The main case where you can't interchange them is when 'this/that' is used to highlight one thing out of many, for example if you were pointing out one of multiple cars, 'Ich mag dieses Auto' would be correct, 'Ich mag das Auto' would not.
Careful - it won't be 'die Verkehr', but 'den'. I agree that either article would work conversationally, but Duo is often looking for a specific sentence.
hey, i know it might be a stupid question, but i was wondering why we put here DEN?
In this sentence, "der Verkehr" is the object, hence it must be put in accusative case, and the accusative case of the singular masculine article "der" happens to be "den". ;)
can you give me an example when "der Verkehr" would not be the object...when we would not put den? just to see the difference :)
"Der Verkehr ist rege [lively]". In this sentence "der Verkehr is the subject, therefore in nominative case.
cool, thanks for both your answers. i saw as soon as i answered it that 'this traffic' wasn't the best answer - i just wondered if there was a reason why 'that' is accepted, and 'this' isn't - i think its just a mistake.
Is “Ver” a prefix? If it is, then what's it's function?
Yes, it is a prefix, but it has a wide array of functions and meanings, so it’s not possible in general to predict the meaning of a compound using that prefix given the meaning of the base word.
It’s related to the English prefix “for-“, which dictionary.com glosses as
a prefix meaning “away,” “off,” “to the uttermost,” “extremely,” “wrongly,” or imparting a negative or privative force, occurring in verbs and nouns formed from verbs of Old or Middle English origin, many of which are now obsolete or archaic: forbid; forbear; forswear; forbearance.
Given “give, get, bid”, could you derive the meanings of “forgive, forget, forbid”?
With Verkehr, you also have the result of centuries of meaning change.
kehren means basically “turn”, and verkehren was then “turn around, change, turn into its opposite” which then shifted from “change” to “earn money through a craft” and then “trade”; the associated noun Verkehr was originally thus “trade, distribution of goods”, later “(commercial) association with someone, connection” and then “going back and forth, conveying people or goods, traffic”.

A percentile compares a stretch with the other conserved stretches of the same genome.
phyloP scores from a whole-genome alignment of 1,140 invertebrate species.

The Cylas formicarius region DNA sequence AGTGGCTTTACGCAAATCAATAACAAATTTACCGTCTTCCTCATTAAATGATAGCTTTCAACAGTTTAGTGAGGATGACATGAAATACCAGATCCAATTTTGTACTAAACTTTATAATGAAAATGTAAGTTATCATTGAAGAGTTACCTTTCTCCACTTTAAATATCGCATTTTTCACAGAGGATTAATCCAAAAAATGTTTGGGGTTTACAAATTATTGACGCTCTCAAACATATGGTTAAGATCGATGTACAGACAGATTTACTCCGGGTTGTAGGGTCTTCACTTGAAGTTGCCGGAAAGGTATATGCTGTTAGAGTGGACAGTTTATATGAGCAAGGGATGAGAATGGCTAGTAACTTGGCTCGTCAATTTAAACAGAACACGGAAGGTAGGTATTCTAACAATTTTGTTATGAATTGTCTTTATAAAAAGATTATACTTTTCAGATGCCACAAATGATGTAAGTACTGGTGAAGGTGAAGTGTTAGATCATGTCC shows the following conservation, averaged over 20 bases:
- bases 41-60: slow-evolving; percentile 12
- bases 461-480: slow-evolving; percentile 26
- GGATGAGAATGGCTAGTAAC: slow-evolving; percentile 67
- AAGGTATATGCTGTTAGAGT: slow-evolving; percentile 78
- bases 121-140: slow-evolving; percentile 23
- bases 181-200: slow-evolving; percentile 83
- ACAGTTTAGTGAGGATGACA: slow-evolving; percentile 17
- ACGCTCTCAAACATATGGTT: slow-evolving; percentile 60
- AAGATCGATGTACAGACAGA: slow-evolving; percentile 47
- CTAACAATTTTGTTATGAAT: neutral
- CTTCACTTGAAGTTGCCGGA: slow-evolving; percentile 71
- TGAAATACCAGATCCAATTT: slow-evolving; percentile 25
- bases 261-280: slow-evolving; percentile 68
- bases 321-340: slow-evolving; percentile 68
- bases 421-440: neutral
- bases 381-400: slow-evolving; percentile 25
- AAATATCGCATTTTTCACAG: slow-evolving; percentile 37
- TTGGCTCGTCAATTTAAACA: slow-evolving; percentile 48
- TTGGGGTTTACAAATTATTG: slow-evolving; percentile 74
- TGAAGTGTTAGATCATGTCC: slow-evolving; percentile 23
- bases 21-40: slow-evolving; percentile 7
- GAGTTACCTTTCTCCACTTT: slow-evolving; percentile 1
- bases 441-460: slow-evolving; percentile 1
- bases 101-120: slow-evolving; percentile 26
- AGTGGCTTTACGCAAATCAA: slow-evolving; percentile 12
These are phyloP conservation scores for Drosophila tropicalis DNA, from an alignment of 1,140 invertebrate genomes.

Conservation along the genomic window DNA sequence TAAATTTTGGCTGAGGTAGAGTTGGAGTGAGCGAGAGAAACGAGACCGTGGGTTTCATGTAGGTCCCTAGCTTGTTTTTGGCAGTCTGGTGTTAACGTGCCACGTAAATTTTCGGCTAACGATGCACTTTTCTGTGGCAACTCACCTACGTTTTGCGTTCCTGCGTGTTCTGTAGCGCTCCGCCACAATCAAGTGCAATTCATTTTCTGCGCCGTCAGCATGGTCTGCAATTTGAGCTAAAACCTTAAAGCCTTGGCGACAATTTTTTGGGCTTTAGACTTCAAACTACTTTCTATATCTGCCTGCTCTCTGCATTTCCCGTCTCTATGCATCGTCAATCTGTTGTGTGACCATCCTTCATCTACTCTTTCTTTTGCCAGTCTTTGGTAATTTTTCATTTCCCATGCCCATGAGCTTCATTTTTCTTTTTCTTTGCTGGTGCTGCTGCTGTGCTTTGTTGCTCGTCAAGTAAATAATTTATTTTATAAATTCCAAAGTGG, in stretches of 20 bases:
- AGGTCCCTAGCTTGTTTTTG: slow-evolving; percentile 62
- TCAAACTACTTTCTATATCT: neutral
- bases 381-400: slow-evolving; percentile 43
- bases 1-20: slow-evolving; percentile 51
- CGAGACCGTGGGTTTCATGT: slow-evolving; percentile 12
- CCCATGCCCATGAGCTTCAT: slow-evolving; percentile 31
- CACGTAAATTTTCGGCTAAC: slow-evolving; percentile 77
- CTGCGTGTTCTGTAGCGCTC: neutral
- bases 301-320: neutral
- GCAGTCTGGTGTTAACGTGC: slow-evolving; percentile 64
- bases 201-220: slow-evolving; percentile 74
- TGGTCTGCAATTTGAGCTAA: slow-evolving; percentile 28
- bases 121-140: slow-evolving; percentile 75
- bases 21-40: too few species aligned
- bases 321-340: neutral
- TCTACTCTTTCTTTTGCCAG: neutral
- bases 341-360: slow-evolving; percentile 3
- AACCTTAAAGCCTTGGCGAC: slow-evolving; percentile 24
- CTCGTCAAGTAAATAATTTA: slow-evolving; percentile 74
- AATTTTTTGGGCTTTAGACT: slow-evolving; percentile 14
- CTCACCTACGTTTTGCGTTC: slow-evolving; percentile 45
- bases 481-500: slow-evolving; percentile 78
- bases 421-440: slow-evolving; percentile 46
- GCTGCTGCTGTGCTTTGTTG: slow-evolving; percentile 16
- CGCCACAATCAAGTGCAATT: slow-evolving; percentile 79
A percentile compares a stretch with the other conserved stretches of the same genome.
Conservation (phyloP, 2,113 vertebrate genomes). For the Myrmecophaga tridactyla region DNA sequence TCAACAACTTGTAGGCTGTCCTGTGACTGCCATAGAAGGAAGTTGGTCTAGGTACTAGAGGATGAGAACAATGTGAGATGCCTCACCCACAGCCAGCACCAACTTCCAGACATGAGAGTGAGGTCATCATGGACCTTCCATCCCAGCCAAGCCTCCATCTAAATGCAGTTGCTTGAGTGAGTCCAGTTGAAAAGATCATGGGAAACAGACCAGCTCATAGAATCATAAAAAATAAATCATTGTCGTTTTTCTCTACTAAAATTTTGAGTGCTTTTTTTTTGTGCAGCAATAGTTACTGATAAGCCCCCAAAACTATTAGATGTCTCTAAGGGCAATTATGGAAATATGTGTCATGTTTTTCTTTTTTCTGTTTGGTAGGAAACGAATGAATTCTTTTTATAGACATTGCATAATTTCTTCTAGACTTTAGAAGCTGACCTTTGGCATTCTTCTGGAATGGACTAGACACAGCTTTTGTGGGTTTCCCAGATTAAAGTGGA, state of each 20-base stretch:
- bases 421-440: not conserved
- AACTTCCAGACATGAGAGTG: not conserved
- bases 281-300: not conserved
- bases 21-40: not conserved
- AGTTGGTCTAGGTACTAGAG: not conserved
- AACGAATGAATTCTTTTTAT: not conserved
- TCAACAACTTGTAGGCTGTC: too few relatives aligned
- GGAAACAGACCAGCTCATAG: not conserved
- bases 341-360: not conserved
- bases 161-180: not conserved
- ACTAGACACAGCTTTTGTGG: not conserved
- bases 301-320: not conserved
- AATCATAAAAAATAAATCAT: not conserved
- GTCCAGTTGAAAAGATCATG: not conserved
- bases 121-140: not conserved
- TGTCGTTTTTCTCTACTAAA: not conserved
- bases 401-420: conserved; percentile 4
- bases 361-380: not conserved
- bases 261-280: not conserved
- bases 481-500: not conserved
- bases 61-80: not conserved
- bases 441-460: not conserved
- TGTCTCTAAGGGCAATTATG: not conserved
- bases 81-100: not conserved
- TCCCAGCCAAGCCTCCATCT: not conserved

As mentioned above, it really doesn't help that the word sounds like "Fk yeah!" or "Fk You!"
"I don't like the f**k, yeah!"
According to Wiktionary (), it is pronounced [fɛɐ̯ˈkeːɐ̯]
[f] like fun,
[k] as in king,
[ɛ] as in bed,
[e] as in kid (in some dialect, most notably in California)
and [ɐ] as in nut.
I would say fur-CAIR.
I don't know if there were sound recordings at time of asking, but there certainly are now.
Germans are upset with their traffic? Let them spend a few days in India...
Is it possible to say "Ich mag nicht den Verkehr" or "Ich mag keinen Verkehr"?
This site drives me nuts. Here is another one I got "wrong."
Ich mag den Verkehr nicht. = I do not like traffic. Except I got dinged because the idiot software wants "the traffic" = which is literally true but not something any English speaker would say.
I would. "My brother likes living in New York, but he doesn't like the traffic".
Maybe they should add your New York clause to the sentence. Otherwise, my point stands.
No it doesn't. Come on, you don't have to be a genius to re-construct that to achieve a perfectly sensible usage:
Man - I don't like living in New York.
Woman - Why not?
Man - I do not/don't like the traffic.
You still convinced this is not something any English speaker would say?
(Source - am British English speaker for over 4 decades...)
I don't think your point stands. You'd have to add another exception for Michigan at least, where I come from, and probably other places as well.
It's still accusative, but it doesn't sound like a complete sentence.
Read the link near the top of the page, which explains when to use nicht and where to put it in the sentence.
In your sentence it sounds like "I like (not the traffic)", i.e. you like something, but it's not the traffic. What is it, then?
Why isn't it, "Ich mag keinen Verkehr"? I thought that if there was an object you always use the "kein" form?
Ok, its because of the definite article. My sentence says I don't like traffic (in general)
I typed in 'I don't like the traffic.' and it said 'Another transilatin: I do not like the traffic'. SAME THING.
That's standard, duo isn't correcting you, only saying that option would be accepted as well. Not all of the people learning German are completely skilled with English. Quite a few aren't, I think.